Physiology of hearing




Physiology of hearing

  • Sound is alternating compression and decompression of medium through which the sound wave passes.
  • Frequency is number of sound wave per second.
  • Sound waves are passed through air in external ear through solid in middle ear and through liquid in inner ear. Sound wave do not passes from air medium to liquid medium. So these transition is important. During these transition energy is cost, however ear ossicles balances the energy loss.
  • ¬†Sound wave are pressure wave that enter the external ear. After crossing the external auditory meatus, the wave reaches the tympanic membrane.

  • The air molecule under pressure causes vibration of tympanic membrane. Low frequency sound wave causes slow vibration while high frequency wave causes rapid vibration.
  • The vibration of tympanic membrane moves the malleus in middle ear.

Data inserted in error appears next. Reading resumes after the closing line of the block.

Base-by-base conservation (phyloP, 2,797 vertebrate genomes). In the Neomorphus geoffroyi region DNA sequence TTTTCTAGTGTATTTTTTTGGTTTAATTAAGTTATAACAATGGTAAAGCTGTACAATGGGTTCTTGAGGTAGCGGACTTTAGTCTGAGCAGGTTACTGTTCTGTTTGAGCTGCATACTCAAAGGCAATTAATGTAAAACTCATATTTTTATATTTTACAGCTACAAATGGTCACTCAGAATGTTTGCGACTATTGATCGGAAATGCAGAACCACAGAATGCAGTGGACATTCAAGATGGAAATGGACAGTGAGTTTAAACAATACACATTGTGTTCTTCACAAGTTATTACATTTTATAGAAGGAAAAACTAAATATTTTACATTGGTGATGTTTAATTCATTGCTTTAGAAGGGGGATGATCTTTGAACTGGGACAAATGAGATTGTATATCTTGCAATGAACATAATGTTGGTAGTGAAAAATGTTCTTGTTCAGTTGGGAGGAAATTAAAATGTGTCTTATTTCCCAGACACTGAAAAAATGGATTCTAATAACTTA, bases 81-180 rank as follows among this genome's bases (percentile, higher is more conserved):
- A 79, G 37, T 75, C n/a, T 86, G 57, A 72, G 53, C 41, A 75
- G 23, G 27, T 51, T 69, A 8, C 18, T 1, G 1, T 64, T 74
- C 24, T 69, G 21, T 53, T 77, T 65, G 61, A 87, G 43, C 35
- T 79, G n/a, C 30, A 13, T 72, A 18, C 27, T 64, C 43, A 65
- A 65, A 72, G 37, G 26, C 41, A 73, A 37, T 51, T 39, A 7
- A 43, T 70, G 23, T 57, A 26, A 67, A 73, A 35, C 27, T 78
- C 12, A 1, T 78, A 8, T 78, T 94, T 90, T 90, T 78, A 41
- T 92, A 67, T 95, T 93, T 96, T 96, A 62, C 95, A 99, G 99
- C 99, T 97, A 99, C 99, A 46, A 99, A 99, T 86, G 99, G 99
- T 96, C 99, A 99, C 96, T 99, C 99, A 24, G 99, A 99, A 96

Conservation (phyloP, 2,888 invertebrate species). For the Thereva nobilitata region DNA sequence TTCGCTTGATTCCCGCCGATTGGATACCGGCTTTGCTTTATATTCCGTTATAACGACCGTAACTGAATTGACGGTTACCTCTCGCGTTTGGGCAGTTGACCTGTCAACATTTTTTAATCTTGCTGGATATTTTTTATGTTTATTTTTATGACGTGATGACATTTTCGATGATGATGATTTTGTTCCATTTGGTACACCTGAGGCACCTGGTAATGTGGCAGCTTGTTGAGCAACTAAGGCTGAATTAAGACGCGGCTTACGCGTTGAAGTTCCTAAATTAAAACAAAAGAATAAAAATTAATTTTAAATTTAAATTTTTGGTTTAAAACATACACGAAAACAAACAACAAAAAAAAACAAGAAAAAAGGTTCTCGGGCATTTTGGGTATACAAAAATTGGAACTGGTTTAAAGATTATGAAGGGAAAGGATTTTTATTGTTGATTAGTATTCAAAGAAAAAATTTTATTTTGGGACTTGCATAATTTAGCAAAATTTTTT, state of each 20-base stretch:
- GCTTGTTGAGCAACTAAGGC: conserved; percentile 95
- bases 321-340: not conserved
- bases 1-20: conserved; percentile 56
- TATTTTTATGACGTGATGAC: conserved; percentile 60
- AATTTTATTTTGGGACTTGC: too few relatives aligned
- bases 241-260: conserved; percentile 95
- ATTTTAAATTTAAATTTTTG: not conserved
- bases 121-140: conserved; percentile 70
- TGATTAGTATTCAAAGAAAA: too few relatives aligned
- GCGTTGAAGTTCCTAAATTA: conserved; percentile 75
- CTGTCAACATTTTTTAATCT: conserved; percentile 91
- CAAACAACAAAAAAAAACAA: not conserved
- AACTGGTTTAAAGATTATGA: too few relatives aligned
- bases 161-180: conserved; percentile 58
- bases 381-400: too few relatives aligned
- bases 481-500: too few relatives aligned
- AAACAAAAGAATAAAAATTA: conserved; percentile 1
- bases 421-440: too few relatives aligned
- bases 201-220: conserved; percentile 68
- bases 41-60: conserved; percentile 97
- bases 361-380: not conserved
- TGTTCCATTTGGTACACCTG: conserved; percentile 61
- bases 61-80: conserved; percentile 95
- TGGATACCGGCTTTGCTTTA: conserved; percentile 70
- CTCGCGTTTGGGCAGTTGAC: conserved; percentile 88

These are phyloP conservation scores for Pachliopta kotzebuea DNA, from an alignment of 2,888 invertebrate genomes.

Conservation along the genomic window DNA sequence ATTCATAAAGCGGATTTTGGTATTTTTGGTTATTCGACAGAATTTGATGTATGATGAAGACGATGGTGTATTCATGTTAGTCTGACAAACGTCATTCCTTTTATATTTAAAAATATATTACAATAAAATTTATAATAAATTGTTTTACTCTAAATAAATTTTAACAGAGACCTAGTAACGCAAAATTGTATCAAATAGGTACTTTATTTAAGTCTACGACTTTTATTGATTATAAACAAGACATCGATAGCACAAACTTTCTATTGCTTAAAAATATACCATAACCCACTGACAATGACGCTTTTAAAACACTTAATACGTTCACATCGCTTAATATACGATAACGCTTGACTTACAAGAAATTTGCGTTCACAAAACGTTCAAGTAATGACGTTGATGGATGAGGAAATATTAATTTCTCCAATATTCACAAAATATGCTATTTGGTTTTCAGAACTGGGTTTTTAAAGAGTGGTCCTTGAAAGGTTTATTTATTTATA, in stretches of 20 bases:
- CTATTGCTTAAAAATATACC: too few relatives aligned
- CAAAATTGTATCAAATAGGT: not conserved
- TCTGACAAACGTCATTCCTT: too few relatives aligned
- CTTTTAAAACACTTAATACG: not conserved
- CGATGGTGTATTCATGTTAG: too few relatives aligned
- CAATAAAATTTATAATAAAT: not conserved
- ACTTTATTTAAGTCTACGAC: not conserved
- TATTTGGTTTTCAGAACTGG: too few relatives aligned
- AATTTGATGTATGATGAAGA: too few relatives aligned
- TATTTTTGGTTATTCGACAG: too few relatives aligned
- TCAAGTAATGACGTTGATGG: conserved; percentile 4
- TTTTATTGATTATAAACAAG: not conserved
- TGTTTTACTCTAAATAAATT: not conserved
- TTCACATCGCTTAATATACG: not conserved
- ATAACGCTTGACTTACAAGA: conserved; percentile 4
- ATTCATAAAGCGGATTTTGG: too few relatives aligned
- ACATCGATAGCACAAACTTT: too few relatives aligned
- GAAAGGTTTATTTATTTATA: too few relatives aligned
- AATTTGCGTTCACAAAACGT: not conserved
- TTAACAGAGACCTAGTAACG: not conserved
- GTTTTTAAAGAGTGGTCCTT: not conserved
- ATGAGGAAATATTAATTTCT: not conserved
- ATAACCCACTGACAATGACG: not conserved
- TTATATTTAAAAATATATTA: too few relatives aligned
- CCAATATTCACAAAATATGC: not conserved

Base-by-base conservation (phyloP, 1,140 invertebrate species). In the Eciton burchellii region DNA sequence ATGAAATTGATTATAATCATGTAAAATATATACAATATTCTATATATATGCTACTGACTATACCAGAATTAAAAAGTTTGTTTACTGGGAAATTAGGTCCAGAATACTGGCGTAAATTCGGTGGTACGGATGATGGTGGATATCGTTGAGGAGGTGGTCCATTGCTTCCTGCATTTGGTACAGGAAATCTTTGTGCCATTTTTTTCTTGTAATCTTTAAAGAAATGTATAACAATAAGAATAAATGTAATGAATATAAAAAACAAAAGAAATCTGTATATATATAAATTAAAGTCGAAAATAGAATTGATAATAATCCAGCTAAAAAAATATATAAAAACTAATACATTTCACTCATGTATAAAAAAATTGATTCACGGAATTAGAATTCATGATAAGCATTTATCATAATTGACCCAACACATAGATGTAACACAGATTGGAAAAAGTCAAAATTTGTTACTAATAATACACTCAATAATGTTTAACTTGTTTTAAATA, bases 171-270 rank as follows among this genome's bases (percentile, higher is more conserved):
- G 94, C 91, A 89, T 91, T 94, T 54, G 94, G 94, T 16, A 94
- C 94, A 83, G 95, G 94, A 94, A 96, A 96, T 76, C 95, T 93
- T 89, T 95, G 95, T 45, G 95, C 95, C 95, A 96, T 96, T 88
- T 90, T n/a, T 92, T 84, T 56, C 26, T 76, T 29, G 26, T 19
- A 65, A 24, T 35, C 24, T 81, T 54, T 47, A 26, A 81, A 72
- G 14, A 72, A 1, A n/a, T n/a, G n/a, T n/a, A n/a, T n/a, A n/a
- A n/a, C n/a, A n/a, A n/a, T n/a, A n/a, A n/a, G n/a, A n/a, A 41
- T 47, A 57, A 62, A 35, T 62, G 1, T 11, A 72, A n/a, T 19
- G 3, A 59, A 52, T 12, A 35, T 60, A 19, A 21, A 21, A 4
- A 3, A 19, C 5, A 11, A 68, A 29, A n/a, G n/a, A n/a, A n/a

• The vibrating malleus produce vibration to incus and vibrating incus moves stapes in and out of oval window causing vibration of perilymph in scala vestibuli.
  • Vibration of perilymph are transmitted across the vestibular membrane to endolymph in scala media (cochlear duct) and also up the scala vestibuli and down the scala tympani.
  • The vibration of scala tympani are dissipated out of cochlea through round window into Eustachian tube.
  • During transmission of vibration from perilymph to endolymph in scala media, the basilar membrane ripples. This ripple is concern with frequency and intensity of sound.
  • The vibration causes bending of receptor of hair cells of organ of corti to generate potential.
  • These potential excites the cochlear nerves to generate action potential.
  • When the hair or microvilli of hair cells are displaced toward the basal body, hair cells get excited and when the hair are displaced away from basal body hair cells are inhibited.
  • The nerve impulse from cochlear nerve are conveyed to auditory area of CNS via common vestibule-cochlear nerve. The auditory area is located in temporal lobe where sound is perceived.

Physiology of hearing